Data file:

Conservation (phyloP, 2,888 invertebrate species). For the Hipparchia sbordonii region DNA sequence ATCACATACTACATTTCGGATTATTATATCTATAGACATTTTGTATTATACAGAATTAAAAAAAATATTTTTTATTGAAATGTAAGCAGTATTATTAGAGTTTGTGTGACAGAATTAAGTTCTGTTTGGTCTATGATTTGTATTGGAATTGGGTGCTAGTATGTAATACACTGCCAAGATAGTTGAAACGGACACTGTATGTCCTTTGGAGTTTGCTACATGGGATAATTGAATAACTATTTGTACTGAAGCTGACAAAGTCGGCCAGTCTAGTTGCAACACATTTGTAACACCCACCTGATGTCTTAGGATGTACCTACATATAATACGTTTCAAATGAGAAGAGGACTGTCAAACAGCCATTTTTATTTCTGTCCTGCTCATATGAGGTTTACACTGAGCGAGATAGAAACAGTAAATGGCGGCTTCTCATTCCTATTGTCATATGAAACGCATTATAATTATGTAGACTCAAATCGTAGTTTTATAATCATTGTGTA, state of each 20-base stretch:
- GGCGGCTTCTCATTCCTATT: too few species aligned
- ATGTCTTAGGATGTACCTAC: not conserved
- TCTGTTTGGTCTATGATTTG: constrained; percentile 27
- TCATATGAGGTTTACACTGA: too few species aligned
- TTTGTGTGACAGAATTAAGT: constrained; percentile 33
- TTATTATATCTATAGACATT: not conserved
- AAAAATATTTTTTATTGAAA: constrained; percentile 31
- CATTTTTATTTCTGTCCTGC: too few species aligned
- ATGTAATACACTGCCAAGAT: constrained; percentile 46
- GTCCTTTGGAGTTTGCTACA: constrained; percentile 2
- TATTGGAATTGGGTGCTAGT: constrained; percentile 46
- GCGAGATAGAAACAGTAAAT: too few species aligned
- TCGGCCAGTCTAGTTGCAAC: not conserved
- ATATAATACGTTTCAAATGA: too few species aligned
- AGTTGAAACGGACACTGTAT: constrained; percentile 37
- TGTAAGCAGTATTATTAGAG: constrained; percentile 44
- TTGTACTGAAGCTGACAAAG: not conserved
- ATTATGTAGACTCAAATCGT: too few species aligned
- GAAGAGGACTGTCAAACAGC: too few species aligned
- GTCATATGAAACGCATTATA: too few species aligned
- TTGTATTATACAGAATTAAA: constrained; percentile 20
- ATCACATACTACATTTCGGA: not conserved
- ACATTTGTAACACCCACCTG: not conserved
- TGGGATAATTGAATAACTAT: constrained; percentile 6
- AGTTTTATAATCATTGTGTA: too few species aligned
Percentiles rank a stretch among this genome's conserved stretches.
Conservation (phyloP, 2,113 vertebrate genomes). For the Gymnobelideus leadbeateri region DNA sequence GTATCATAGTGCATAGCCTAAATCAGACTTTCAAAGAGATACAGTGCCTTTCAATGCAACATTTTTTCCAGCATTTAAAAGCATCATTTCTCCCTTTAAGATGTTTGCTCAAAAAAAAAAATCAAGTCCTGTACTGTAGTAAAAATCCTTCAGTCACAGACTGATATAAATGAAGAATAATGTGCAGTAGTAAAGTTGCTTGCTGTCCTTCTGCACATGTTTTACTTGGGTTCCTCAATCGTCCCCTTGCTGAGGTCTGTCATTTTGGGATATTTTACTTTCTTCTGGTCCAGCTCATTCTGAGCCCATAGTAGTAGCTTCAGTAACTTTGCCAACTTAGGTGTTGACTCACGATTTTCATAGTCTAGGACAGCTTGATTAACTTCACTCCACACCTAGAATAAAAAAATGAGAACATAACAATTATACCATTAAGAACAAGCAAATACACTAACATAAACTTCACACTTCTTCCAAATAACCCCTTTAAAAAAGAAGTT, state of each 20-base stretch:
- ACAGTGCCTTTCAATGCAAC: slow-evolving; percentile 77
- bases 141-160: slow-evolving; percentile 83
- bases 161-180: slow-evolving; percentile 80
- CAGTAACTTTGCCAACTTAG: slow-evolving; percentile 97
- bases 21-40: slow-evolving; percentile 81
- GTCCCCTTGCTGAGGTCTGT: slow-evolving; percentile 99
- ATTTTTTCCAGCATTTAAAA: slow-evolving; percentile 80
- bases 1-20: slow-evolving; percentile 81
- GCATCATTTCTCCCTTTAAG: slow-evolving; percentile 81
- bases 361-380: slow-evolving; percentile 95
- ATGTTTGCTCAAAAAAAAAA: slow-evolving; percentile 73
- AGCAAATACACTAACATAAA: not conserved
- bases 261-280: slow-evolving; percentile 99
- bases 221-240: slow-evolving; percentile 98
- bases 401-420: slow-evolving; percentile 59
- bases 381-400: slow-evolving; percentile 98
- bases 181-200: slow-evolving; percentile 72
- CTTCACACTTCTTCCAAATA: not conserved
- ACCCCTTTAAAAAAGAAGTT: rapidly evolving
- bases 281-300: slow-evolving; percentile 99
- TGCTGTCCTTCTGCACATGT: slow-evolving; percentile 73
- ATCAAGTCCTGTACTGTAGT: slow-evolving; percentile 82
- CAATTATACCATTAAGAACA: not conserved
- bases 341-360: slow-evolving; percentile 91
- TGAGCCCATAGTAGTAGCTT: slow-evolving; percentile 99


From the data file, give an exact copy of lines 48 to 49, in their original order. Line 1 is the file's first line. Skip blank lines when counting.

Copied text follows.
- bases 281-300: slow-evolving; percentile 99
- TGCTGTCCTTCTGCACATGT: slow-evolving; percentile 73